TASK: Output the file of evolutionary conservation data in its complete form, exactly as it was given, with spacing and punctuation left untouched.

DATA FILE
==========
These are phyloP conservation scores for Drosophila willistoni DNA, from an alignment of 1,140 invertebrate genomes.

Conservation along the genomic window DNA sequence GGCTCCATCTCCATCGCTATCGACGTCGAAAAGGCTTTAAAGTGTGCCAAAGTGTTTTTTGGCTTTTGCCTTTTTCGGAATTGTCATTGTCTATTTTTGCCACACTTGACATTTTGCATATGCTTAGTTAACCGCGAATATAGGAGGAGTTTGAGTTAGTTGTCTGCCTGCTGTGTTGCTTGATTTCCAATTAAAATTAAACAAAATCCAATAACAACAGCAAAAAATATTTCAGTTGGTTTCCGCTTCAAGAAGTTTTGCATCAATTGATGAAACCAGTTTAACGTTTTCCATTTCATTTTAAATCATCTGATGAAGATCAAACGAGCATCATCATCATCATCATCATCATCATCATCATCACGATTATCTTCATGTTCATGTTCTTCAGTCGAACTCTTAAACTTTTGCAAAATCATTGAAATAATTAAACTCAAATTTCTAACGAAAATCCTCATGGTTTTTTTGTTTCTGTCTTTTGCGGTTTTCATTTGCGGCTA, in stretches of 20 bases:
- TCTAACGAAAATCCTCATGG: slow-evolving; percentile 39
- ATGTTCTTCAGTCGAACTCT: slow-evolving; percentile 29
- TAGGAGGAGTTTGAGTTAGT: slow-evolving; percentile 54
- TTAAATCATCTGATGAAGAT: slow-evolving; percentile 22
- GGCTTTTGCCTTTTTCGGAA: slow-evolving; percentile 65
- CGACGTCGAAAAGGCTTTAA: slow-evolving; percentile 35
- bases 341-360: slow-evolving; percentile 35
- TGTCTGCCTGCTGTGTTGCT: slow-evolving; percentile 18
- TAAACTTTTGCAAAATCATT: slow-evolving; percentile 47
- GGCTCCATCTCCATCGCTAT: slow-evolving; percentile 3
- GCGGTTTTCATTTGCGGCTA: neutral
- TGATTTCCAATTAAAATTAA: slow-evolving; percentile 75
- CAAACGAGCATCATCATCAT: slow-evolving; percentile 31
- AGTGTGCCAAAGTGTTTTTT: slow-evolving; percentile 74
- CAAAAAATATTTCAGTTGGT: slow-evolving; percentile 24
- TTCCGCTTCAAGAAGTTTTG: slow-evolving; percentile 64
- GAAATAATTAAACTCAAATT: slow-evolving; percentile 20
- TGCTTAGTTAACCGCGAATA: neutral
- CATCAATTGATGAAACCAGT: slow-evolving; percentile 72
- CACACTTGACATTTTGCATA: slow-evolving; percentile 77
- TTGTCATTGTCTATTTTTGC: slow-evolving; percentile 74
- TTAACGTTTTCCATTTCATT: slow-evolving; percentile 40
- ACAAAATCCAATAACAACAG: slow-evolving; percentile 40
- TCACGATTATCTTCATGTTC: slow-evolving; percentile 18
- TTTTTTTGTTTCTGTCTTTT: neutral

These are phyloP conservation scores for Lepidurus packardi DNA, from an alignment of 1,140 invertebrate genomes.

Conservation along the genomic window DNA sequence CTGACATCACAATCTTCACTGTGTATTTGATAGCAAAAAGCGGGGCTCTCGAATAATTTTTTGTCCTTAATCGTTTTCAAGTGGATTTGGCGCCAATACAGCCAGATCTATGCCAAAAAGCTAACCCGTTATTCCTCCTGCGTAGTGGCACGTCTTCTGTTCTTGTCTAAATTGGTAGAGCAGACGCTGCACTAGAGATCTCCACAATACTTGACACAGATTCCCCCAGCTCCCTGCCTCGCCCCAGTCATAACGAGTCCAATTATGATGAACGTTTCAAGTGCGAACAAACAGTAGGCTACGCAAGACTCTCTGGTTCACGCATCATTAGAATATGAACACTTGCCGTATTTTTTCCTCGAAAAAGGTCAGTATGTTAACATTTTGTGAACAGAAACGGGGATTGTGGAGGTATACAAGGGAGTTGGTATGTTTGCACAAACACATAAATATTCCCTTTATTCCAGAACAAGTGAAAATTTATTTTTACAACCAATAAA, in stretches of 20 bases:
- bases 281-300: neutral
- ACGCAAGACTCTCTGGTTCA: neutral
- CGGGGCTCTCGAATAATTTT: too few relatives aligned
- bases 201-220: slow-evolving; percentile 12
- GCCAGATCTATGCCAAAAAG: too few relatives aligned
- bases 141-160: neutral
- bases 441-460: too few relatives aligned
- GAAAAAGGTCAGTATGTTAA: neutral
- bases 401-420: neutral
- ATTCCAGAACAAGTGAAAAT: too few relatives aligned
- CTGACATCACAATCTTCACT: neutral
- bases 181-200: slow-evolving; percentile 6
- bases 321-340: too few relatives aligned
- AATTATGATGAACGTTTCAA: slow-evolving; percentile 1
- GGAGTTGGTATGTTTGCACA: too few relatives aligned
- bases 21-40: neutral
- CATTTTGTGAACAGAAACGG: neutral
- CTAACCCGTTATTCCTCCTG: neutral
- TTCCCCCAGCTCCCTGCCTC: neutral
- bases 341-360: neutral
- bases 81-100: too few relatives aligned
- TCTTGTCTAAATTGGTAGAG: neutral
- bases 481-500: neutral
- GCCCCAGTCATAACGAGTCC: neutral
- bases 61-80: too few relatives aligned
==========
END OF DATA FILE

These are phyloP conservation scores for Drosophila willistoni DNA, from an alignment of 1,140 invertebrate genomes.

Conservation along the genomic window DNA sequence GGCTCCATCTCCATCGCTATCGACGTCGAAAAGGCTTTAAAGTGTGCCAAAGTGTTTTTTGGCTTTTGCCTTTTTCGGAATTGTCATTGTCTATTTTTGCCACACTTGACATTTTGCATATGCTTAGTTAACCGCGAATATAGGAGGAGTTTGAGTTAGTTGTCTGCCTGCTGTGTTGCTTGATTTCCAATTAAAATTAAACAAAATCCAATAACAACAGCAAAAAATATTTCAGTTGGTTTCCGCTTCAAGAAGTTTTGCATCAATTGATGAAACCAGTTTAACGTTTTCCATTTCATTTTAAATCATCTGATGAAGATCAAACGAGCATCATCATCATCATCATCATCATCATCATCATCACGATTATCTTCATGTTCATGTTCTTCAGTCGAACTCTTAAACTTTTGCAAAATCATTGAAATAATTAAACTCAAATTTCTAACGAAAATCCTCATGGTTTTTTTGTTTCTGTCTTTTGCGGTTTTCATTTGCGGCTA, in stretches of 20 bases:
- TCTAACGAAAATCCTCATGG: slow-evolving; percentile 39
- ATGTTCTTCAGTCGAACTCT: slow-evolving; percentile 29
- TAGGAGGAGTTTGAGTTAGT: slow-evolving; percentile 54
- TTAAATCATCTGATGAAGAT: slow-evolving; percentile 22
- GGCTTTTGCCTTTTTCGGAA: slow-evolving; percentile 65
- CGACGTCGAAAAGGCTTTAA: slow-evolving; percentile 35
- bases 341-360: slow-evolving; percentile 35
- TGTCTGCCTGCTGTGTTGCT: slow-evolving; percentile 18
- TAAACTTTTGCAAAATCATT: slow-evolving; percentile 47
- GGCTCCATCTCCATCGCTAT: slow-evolving; percentile 3
- GCGGTTTTCATTTGCGGCTA: neutral
- TGATTTCCAATTAAAATTAA: slow-evolving; percentile 75
- CAAACGAGCATCATCATCAT: slow-evolving; percentile 31
- AGTGTGCCAAAGTGTTTTTT: slow-evolving; percentile 74
- CAAAAAATATTTCAGTTGGT: slow-evolving; percentile 24
- TTCCGCTTCAAGAAGTTTTG: slow-evolving; percentile 64
- GAAATAATTAAACTCAAATT: slow-evolving; percentile 20
- TGCTTAGTTAACCGCGAATA: neutral
- CATCAATTGATGAAACCAGT: slow-evolving; percentile 72
- CACACTTGACATTTTGCATA: slow-evolving; percentile 77
- TTGTCATTGTCTATTTTTGC: slow-evolving; percentile 74
- TTAACGTTTTCCATTTCATT: slow-evolving; percentile 40
- ACAAAATCCAATAACAACAG: slow-evolving; percentile 40
- TCACGATTATCTTCATGTTC: slow-evolving; percentile 18
- TTTTTTTGTTTCTGTCTTTT: neutral

These are phyloP conservation scores for Lepidurus packardi DNA, from an alignment of 1,140 invertebrate genomes.

Conservation along the genomic window DNA sequence CTGACATCACAATCTTCACTGTGTATTTGATAGCAAAAAGCGGGGCTCTCGAATAATTTTTTGTCCTTAATCGTTTTCAAGTGGATTTGGCGCCAATACAGCCAGATCTATGCCAAAAAGCTAACCCGTTATTCCTCCTGCGTAGTGGCACGTCTTCTGTTCTTGTCTAAATTGGTAGAGCAGACGCTGCACTAGAGATCTCCACAATACTTGACACAGATTCCCCCAGCTCCCTGCCTCGCCCCAGTCATAACGAGTCCAATTATGATGAACGTTTCAAGTGCGAACAAACAGTAGGCTACGCAAGACTCTCTGGTTCACGCATCATTAGAATATGAACACTTGCCGTATTTTTTCCTCGAAAAAGGTCAGTATGTTAACATTTTGTGAACAGAAACGGGGATTGTGGAGGTATACAAGGGAGTTGGTATGTTTGCACAAACACATAAATATTCCCTTTATTCCAGAACAAGTGAAAATTTATTTTTACAACCAATAAA, in stretches of 20 bases:
- bases 281-300: neutral
- ACGCAAGACTCTCTGGTTCA: neutral
- CGGGGCTCTCGAATAATTTT: too few relatives aligned
- bases 201-220: slow-evolving; percentile 12
- GCCAGATCTATGCCAAAAAG: too few relatives aligned
- bases 141-160: neutral
- bases 441-460: too few relatives aligned
- GAAAAAGGTCAGTATGTTAA: neutral
- bases 401-420: neutral
- ATTCCAGAACAAGTGAAAAT: too few relatives aligned
- CTGACATCACAATCTTCACT: neutral
- bases 181-200: slow-evolving; percentile 6
- bases 321-340: too few relatives aligned
- AATTATGATGAACGTTTCAA: slow-evolving; percentile 1
- GGAGTTGGTATGTTTGCACA: too few relatives aligned
- bases 21-40: neutral
- CATTTTGTGAACAGAAACGG: neutral
- CTAACCCGTTATTCCTCCTG: neutral
- TTCCCCCAGCTCCCTGCCTC: neutral
- bases 341-360: neutral
- bases 81-100: too few relatives aligned
- TCTTGTCTAAATTGGTAGAG: neutral
- bases 481-500: neutral
- GCCCCAGTCATAACGAGTCC: neutral
- bases 61-80: too few relatives aligned